As far as first-come, first-served policy is concerned, it is not invented or introduced by me. It was inherited in 1994 from the old licence conditions. Even Arun Shourie (communications minister in the previous National Democratic Alliance government) was one of the ministers who permitted some files on the basis of the first-come, first-served policy. To my surprise, I found some of the files negative, which were not in order as per the first-come, first-served policy.
So, commission and omission both have been recorded on the file, which was approved on the basis of the first-come, first-served policy, while the other file (was not) since it did not follow this policy.
The real issue is about the entry fee, which your detractors say that by keeping it at the 2001 rate, you allowed promoters of these newly licensed companies to make a huge windfall gain and pocket thousands of crores as the licence was underpriced and so was the spectrum. What do you have to say about that?
FDI (foreign direct investment) policy is not with me. Only the issue of licences and spectrum is with me. How is the dilution of shares my issue? Stake dilutions were done by Tata DoCoMo, Shyam Telecom or Unitech or some others like Swan. The policy permits companies to offload up to 74% via FDI. The persons (investors) are coming in through proper channels. How can Raja prevent it? I have said in Parliament itself, but I cannot do anything. I had several discussions with P. Chidambaram (then finance minister). I am the first minister in this ministry to send a note to the telecom commission to immediately stop promoters in this regard.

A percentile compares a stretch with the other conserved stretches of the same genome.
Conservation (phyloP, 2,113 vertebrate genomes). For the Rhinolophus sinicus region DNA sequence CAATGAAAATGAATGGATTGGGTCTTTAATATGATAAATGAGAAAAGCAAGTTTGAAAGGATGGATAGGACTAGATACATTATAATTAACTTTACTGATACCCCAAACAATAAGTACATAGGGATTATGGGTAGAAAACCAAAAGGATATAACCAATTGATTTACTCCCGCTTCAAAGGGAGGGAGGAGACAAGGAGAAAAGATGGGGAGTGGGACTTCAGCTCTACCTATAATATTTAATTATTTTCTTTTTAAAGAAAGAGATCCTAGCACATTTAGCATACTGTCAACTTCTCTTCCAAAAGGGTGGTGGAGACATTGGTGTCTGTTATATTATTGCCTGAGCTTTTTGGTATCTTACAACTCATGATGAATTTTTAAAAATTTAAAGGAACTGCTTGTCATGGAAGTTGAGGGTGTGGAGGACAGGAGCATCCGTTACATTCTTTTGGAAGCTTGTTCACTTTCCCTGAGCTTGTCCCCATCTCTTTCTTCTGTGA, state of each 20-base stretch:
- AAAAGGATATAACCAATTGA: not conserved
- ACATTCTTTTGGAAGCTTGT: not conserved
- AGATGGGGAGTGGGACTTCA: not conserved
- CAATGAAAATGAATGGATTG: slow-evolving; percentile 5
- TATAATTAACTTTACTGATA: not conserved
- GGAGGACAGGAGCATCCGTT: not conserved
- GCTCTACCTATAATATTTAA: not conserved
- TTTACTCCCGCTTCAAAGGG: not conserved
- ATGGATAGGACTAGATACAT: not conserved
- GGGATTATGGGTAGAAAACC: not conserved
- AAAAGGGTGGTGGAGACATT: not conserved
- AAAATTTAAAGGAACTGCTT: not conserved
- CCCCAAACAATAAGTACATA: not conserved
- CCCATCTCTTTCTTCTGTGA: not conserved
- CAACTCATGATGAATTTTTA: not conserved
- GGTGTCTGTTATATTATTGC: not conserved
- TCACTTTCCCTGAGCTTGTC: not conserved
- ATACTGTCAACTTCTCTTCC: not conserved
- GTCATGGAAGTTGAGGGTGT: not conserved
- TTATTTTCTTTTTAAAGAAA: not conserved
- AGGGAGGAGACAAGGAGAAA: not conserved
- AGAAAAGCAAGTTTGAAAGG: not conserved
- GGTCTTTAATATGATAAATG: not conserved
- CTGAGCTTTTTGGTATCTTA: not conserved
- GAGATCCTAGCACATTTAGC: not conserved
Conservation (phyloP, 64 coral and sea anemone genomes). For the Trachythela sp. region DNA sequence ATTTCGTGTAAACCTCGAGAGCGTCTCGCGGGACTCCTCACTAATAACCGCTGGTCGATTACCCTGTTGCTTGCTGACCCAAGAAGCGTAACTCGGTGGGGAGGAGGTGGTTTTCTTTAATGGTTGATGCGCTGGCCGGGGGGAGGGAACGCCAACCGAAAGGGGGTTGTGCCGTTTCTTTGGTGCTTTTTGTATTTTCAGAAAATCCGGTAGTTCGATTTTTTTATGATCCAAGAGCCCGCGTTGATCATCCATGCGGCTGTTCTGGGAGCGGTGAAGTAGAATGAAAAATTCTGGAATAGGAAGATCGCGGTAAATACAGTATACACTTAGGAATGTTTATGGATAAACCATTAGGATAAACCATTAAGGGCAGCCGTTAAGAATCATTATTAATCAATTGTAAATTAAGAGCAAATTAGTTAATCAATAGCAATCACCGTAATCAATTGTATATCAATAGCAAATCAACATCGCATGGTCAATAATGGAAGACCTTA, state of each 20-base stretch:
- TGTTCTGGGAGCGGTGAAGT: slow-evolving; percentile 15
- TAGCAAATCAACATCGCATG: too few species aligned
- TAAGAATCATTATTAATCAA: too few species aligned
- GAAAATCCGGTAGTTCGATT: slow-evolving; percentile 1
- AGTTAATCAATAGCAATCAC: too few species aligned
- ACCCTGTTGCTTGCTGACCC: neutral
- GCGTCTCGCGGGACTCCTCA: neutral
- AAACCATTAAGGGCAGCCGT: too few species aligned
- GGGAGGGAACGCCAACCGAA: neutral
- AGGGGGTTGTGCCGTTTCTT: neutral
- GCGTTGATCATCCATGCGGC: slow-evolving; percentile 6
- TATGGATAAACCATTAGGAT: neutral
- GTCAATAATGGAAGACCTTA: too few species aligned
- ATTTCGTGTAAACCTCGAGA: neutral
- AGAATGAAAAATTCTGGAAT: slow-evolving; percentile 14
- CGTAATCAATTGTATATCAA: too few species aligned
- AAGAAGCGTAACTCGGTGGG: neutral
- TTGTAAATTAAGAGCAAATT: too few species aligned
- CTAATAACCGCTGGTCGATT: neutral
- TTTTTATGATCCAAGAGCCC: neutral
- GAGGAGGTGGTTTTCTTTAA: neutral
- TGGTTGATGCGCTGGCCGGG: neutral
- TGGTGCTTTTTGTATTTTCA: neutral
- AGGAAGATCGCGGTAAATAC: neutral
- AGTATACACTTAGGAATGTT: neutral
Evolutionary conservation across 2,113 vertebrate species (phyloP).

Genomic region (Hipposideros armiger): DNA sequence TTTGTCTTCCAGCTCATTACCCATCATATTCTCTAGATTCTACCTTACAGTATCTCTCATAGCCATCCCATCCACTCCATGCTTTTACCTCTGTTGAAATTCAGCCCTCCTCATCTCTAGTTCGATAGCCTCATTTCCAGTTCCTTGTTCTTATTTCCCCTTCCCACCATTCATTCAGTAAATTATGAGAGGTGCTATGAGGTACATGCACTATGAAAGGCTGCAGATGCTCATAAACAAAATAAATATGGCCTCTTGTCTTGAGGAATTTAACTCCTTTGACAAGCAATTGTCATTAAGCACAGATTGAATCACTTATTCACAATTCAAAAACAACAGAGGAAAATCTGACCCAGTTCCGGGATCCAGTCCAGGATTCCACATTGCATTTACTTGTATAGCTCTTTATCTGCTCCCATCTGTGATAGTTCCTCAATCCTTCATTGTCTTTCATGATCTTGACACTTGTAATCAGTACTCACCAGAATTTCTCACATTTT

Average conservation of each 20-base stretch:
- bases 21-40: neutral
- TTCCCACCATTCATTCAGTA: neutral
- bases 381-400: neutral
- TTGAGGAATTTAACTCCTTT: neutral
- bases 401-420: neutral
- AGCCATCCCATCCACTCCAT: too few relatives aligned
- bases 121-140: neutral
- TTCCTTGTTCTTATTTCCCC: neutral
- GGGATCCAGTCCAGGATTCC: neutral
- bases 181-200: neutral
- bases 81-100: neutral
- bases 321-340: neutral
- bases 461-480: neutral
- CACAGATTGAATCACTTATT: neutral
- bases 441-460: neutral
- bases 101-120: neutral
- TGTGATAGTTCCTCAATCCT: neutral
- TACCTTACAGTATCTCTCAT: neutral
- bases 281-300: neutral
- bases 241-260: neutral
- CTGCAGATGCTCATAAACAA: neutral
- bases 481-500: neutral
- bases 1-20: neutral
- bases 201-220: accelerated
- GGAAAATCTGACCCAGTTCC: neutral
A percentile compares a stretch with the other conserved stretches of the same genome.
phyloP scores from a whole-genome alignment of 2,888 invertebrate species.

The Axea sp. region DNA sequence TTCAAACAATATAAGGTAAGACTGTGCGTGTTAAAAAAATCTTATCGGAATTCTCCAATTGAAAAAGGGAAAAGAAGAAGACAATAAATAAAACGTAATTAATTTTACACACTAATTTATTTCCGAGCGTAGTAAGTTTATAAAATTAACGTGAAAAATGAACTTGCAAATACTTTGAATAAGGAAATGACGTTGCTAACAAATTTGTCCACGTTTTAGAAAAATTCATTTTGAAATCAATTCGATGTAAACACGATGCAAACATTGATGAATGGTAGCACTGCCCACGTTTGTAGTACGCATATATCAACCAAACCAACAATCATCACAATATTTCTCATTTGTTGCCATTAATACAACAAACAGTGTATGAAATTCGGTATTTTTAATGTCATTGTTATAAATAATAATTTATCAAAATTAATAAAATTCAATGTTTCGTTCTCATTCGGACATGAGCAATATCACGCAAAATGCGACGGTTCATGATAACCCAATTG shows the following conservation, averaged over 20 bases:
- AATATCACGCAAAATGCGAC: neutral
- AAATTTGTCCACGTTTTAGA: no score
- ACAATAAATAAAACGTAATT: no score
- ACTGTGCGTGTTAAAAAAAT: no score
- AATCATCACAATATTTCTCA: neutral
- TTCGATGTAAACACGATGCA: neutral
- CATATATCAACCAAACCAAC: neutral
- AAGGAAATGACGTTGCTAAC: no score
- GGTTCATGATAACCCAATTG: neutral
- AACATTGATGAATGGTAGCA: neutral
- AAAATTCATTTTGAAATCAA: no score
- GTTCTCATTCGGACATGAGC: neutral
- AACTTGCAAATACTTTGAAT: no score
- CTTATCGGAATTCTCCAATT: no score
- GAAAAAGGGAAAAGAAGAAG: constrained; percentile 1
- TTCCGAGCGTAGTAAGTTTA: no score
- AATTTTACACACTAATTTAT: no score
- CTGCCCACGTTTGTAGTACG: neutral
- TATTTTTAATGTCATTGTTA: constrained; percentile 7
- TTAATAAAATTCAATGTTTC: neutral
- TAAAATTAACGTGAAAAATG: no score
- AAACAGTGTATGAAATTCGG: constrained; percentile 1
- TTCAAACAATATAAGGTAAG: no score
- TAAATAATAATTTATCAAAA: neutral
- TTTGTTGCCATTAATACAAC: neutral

Last week, the Unitech Wireless case (for FDI from Telenor) was approved by the CCEA (Cabinet Committee for Economic Affairs) and not by Raja. The CCEA is headed by the Prime Minister. Windfall gains are not because of Raja.
Your political detractors have even called you the Raja of corruption. What do you have to say on this?
In one sense, I am the real spectrum king. When I took charge as the telecom minister, per month mobile additions were only 7.5 million telephone connections. Now it is 13 million. So, tele-density is going up. What I want to say is that this controversy, these corruption charges is because I don’t want to be a stagnated and stinking pool. When you are flowing water, somebody will drink, somebody will use, somebody will use it for other purpose.
On the other hand, I am the first minister who investigated and coordinated how much spectrum is available and put on record, on the website, that this much spectrum is available. My only thing is I enjoy my confidence with the Prime Minister and the government, and I ensure that there is no deviation in the recommendations that have been made by Trai and the procedure established earlier by all my predecessors.
The CBI has visited DoT, they put out a press release which mentioned that the spectrum had been underpriced and sold at 2001 rates.
The CBI investigation is on so I don’t want to be involved in that. The law will take its own course. But broadly, what I want to say is that spectrum charges and licence fee are two different matters.
The accusation which is being made right from the beginning is that the licence fee of Rs1,650 crore, which was fixed in 2001, has not been revisited. Revisiting the licence fee is not within DoT domain. I am the minister for telecom and if I want to revisit it, shall I fix it at Rs2,010 crore? Then people will say how did Raja arrive at this figure? Would that not be arbitrary? I am not the deciding authority, Trai is the correct body to give recommendations (on such matters). In 2007, Trai said go for new competition, but it did not recommend to go for a new fee.